source, shred and till that area of the garden which you will
plant in February. The remaining portion of the garden planted
in rye can remain and be shredded-tilled 30 days prior to planting
that section. Select and order gladiolus corms for February and
March planting. If there are any bagworm pouches or bags hanging
on the junipers and other shrubs, try to remove them and destroy
January Calendar by Dr. Tom Harris
· Bluebonnets will have an active growth spurt in February
and March. Protect them and pansies from slugs and snails with
labeled baits or beer traps.
· Use water-soluble fertilizers or hibiscus food for bougainvilleas
and other plants that are actively growing in the greenhouse.
Bougainvilleas will bloom all winter if they are in a greenhouse.
Keep watering and fertilizing.
· Many tulips, daffodils, and other spring bulbs emerge
and bloom this month. They benefit from nitrogen fertilization
at the rate of two cups of slow-release lawn fertilizer per 100
square feet of bed.
· Don't prune blooms on early-blooming plants like Indian
hawthorn, mountain laurel, flowering peach, ornamental cherry,
climbing roses, althea, etc. Wait until after bloom is complete.
· Keep your living Christmas tree well watered (once per
week) during the establishment period (2-3 months.)
· Lightly fertilize pansies with ½ pound of 21-0-0
or blood meal per 100 square feet of bed.
· If you don't receive an inch of rain, water the lawn,
½ inch every 2-3 weeks is enough. Buffalo, zoysia and bermuda
grasses are dormant-don't water them.
· It's a good time to aerate with the plug-cutter type
and then top dress with a half-inch of compost.
· Don't fertilize or use weed-and-feed products. If there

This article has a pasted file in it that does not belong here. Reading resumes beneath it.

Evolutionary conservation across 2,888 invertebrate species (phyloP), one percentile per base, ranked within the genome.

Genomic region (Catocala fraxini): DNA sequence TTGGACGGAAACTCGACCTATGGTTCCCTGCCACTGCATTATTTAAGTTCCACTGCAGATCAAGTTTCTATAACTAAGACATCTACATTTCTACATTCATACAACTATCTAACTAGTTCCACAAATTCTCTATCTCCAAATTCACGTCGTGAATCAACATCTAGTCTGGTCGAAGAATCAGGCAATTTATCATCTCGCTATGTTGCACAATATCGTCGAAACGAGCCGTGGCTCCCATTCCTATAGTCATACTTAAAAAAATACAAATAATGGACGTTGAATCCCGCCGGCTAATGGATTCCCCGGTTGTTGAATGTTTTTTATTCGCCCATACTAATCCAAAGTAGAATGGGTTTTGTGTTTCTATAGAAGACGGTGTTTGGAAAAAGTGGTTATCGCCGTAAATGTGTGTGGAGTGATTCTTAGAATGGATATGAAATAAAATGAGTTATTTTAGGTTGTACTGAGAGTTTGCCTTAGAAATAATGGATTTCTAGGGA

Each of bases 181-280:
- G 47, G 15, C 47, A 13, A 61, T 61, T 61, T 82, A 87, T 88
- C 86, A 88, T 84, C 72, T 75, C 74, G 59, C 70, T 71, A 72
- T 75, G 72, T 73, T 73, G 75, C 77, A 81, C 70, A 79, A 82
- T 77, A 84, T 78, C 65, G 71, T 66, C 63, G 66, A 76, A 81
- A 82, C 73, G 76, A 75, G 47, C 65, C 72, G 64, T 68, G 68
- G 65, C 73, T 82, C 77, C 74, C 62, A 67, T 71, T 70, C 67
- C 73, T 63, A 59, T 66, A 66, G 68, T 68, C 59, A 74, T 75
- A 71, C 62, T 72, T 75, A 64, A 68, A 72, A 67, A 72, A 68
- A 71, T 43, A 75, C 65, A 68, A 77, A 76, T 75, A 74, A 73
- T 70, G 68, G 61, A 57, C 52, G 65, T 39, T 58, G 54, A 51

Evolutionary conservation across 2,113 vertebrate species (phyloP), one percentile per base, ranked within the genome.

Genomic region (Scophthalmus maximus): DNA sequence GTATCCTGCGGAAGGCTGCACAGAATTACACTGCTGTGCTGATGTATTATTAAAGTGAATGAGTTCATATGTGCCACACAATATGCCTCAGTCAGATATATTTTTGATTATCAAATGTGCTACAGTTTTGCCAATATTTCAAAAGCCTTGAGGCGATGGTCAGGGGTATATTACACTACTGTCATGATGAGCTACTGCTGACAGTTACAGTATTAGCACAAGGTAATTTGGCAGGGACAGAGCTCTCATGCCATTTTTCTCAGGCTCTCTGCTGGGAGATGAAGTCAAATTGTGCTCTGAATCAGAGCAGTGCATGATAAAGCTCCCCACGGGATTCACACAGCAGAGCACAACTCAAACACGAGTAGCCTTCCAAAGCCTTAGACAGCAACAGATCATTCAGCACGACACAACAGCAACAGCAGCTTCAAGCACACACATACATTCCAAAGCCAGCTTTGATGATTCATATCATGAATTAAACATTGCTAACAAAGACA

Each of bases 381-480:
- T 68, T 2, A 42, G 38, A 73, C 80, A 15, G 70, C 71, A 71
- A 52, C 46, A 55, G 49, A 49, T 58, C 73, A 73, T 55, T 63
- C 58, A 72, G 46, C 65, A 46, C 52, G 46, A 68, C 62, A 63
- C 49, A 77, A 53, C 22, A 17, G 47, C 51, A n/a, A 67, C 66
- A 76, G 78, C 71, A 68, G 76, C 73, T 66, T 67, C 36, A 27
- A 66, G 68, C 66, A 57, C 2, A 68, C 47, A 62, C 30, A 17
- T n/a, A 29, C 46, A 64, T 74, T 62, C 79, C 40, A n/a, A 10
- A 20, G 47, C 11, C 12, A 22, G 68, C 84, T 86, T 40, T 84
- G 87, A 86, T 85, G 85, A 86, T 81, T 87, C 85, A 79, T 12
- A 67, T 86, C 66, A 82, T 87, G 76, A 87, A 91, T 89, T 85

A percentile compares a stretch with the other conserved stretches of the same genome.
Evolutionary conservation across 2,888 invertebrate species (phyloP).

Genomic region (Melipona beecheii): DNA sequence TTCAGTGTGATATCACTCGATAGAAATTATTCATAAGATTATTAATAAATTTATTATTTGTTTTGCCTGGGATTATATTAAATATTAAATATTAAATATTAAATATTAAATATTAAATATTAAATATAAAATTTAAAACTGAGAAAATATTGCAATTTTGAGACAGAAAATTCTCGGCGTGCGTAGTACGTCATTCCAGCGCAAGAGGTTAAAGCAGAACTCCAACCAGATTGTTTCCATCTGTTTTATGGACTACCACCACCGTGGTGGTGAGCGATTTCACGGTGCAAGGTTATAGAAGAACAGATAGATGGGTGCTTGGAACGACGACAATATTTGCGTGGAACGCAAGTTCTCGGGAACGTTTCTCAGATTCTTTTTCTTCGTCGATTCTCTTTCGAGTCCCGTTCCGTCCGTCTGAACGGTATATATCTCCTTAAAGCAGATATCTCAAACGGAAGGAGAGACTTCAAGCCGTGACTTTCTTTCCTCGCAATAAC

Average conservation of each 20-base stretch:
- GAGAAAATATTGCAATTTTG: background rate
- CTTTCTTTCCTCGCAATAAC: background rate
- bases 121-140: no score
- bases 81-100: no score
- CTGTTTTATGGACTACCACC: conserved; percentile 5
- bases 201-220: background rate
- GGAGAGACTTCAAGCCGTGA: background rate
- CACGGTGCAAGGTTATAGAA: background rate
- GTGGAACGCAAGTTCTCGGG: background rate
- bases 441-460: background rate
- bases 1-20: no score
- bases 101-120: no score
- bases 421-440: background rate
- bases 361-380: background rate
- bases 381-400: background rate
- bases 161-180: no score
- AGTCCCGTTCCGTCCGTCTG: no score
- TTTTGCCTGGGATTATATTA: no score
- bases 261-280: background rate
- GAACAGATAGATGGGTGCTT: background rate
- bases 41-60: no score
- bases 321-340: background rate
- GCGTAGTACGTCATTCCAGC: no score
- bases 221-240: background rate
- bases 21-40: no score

is weed growth, mow every 3-4 weeks.
· Gradually build up low spots in the lawn with ½-1
inch of compost or top-dressing. Be sure the leaves of the grass
stick through the compost so as not to smother the grass.
· Service the lawn mower by sharpening the blade, change
the spark plug, change the oil, and drain old gasoline.
· If you pluck or cut individual leaves from lettuce or
spinach, they will continue to produce into late spring. Keep
the broccoli, cauliflower, chard and Brussels sprouts harvested
(use a sharp knife) to maintain quality and production.
· Keep your cauliflower heads bleached by covering them
with leaves held in place by a clothes pin or rubber band.
· Harvest broccoli heads before the flowers open.
· If you notice cabbage loopers in broccoli and other
cole crops, use Bt (Bacillus thuringiensis)
· By the end of the month, thin onions you planted in October
and November so that plants are 4-6 inches apart. This will allow
maximum bulbs to develop.
· Side dress actively growing vegetables at the rate of
one cup of slow-release lawn fertilizer per 10 feet of row. Use
two cups for leafy vegetables and onions.
· It's time to start tomato and pepper seeds if you have
· You may want to plant some potatoes this month. Dig
a trench about one foot deep and place potato pieces with one
or more eyes every foot. Fill the trench half way with good, loose
soil and keep filling as the stems emerge.
· Plan flower and vegetable beds now.